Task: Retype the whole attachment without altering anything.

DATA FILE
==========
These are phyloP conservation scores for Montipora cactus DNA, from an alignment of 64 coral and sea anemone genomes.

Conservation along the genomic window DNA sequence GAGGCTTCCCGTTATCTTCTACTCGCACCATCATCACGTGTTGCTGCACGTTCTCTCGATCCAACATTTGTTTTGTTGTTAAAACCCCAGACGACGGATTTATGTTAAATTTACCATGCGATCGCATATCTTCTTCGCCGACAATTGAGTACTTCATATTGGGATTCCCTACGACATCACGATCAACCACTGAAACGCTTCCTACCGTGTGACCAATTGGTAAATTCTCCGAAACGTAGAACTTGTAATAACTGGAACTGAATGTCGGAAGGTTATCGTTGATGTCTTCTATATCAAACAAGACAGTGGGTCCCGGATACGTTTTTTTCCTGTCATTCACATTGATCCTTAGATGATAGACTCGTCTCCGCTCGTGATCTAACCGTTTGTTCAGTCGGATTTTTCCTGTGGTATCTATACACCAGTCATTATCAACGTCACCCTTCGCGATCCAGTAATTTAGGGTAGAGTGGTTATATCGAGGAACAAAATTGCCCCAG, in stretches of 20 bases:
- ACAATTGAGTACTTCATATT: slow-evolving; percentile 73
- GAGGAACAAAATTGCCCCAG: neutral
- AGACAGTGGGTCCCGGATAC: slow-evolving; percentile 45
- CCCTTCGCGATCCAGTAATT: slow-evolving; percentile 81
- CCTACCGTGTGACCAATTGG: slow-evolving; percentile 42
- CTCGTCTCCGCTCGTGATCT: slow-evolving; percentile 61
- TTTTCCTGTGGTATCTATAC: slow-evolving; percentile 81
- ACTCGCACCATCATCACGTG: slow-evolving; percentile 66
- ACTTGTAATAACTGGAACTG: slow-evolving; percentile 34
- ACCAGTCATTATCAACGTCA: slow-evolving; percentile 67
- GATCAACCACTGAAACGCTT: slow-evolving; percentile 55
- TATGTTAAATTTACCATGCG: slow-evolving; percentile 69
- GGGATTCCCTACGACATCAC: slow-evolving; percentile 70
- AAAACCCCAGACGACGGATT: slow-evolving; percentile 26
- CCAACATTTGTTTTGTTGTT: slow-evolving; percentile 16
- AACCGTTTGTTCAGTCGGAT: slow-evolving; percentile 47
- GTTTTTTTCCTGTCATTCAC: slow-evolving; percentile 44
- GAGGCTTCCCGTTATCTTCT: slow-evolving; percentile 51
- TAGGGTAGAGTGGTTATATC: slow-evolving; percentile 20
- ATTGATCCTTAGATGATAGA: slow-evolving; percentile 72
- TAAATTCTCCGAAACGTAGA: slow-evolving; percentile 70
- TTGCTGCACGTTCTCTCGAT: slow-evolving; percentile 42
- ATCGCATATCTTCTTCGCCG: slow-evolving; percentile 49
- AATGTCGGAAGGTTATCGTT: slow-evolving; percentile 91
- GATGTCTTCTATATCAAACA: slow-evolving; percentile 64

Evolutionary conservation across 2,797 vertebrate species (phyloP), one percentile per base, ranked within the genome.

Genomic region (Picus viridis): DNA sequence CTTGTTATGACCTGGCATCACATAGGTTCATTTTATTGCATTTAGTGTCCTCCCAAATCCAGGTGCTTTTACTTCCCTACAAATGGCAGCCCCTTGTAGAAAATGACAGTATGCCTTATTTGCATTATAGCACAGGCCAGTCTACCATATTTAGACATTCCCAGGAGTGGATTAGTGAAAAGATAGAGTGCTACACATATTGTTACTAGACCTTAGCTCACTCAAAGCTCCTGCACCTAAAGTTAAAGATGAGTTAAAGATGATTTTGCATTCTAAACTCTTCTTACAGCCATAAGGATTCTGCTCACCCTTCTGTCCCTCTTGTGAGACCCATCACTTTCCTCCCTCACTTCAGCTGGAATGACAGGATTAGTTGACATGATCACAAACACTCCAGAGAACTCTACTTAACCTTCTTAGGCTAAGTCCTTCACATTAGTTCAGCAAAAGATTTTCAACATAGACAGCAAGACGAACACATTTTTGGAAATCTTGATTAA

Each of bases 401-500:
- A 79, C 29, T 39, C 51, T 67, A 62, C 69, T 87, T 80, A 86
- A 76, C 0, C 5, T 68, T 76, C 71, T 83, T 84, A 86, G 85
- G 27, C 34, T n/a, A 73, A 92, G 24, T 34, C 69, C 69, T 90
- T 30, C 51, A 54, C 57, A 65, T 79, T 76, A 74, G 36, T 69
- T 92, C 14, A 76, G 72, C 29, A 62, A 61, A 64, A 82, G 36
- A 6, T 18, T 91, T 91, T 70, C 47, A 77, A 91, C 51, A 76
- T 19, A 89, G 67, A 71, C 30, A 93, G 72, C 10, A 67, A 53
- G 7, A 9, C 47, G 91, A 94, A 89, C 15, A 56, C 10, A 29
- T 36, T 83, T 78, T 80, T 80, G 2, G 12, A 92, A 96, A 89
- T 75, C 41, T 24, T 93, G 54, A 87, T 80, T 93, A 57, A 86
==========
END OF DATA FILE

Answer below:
These are phyloP conservation scores for Montipora cactus DNA, from an alignment of 64 coral and sea anemone genomes.

Conservation along the genomic window DNA sequence GAGGCTTCCCGTTATCTTCTACTCGCACCATCATCACGTGTTGCTGCACGTTCTCTCGATCCAACATTTGTTTTGTTGTTAAAACCCCAGACGACGGATTTATGTTAAATTTACCATGCGATCGCATATCTTCTTCGCCGACAATTGAGTACTTCATATTGGGATTCCCTACGACATCACGATCAACCACTGAAACGCTTCCTACCGTGTGACCAATTGGTAAATTCTCCGAAACGTAGAACTTGTAATAACTGGAACTGAATGTCGGAAGGTTATCGTTGATGTCTTCTATATCAAACAAGACAGTGGGTCCCGGATACGTTTTTTTCCTGTCATTCACATTGATCCTTAGATGATAGACTCGTCTCCGCTCGTGATCTAACCGTTTGTTCAGTCGGATTTTTCCTGTGGTATCTATACACCAGTCATTATCAACGTCACCCTTCGCGATCCAGTAATTTAGGGTAGAGTGGTTATATCGAGGAACAAAATTGCCCCAG, in stretches of 20 bases:
- ACAATTGAGTACTTCATATT: slow-evolving; percentile 73
- GAGGAACAAAATTGCCCCAG: neutral
- AGACAGTGGGTCCCGGATAC: slow-evolving; percentile 45
- CCCTTCGCGATCCAGTAATT: slow-evolving; percentile 81
- CCTACCGTGTGACCAATTGG: slow-evolving; percentile 42
- CTCGTCTCCGCTCGTGATCT: slow-evolving; percentile 61
- TTTTCCTGTGGTATCTATAC: slow-evolving; percentile 81
- ACTCGCACCATCATCACGTG: slow-evolving; percentile 66
- ACTTGTAATAACTGGAACTG: slow-evolving; percentile 34
- ACCAGTCATTATCAACGTCA: slow-evolving; percentile 67
- GATCAACCACTGAAACGCTT: slow-evolving; percentile 55
- TATGTTAAATTTACCATGCG: slow-evolving; percentile 69
- GGGATTCCCTACGACATCAC: slow-evolving; percentile 70
- AAAACCCCAGACGACGGATT: slow-evolving; percentile 26
- CCAACATTTGTTTTGTTGTT: slow-evolving; percentile 16
- AACCGTTTGTTCAGTCGGAT: slow-evolving; percentile 47
- GTTTTTTTCCTGTCATTCAC: slow-evolving; percentile 44
- GAGGCTTCCCGTTATCTTCT: slow-evolving; percentile 51
- TAGGGTAGAGTGGTTATATC: slow-evolving; percentile 20
- ATTGATCCTTAGATGATAGA: slow-evolving; percentile 72
- TAAATTCTCCGAAACGTAGA: slow-evolving; percentile 70
- TTGCTGCACGTTCTCTCGAT: slow-evolving; percentile 42
- ATCGCATATCTTCTTCGCCG: slow-evolving; percentile 49
- AATGTCGGAAGGTTATCGTT: slow-evolving; percentile 91
- GATGTCTTCTATATCAAACA: slow-evolving; percentile 64

Evolutionary conservation across 2,797 vertebrate species (phyloP), one percentile per base, ranked within the genome.

Genomic region (Picus viridis): DNA sequence CTTGTTATGACCTGGCATCACATAGGTTCATTTTATTGCATTTAGTGTCCTCCCAAATCCAGGTGCTTTTACTTCCCTACAAATGGCAGCCCCTTGTAGAAAATGACAGTATGCCTTATTTGCATTATAGCACAGGCCAGTCTACCATATTTAGACATTCCCAGGAGTGGATTAGTGAAAAGATAGAGTGCTACACATATTGTTACTAGACCTTAGCTCACTCAAAGCTCCTGCACCTAAAGTTAAAGATGAGTTAAAGATGATTTTGCATTCTAAACTCTTCTTACAGCCATAAGGATTCTGCTCACCCTTCTGTCCCTCTTGTGAGACCCATCACTTTCCTCCCTCACTTCAGCTGGAATGACAGGATTAGTTGACATGATCACAAACACTCCAGAGAACTCTACTTAACCTTCTTAGGCTAAGTCCTTCACATTAGTTCAGCAAAAGATTTTCAACATAGACAGCAAGACGAACACATTTTTGGAAATCTTGATTAA

Each of bases 401-500:
- A 79, C 29, T 39, C 51, T 67, A 62, C 69, T 87, T 80, A 86
- A 76, C 0, C 5, T 68, T 76, C 71, T 83, T 84, A 86, G 85
- G 27, C 34, T n/a, A 73, A 92, G 24, T 34, C 69, C 69, T 90
- T 30, C 51, A 54, C 57, A 65, T 79, T 76, A 74, G 36, T 69
- T 92, C 14, A 76, G 72, C 29, A 62, A 61, A 64, A 82, G 36
- A 6, T 18, T 91, T 91, T 70, C 47, A 77, A 91, C 51, A 76
- T 19, A 89, G 67, A 71, C 30, A 93, G 72, C 10, A 67, A 53
- G 7, A 9, C 47, G 91, A 94, A 89, C 15, A 56, C 10, A 29
- T 36, T 83, T 78, T 80, T 80, G 2, G 12, A 92, A 96, A 89
- T 75, C 41, T 24, T 93, G 54, A 87, T 80, T 93, A 57, A 86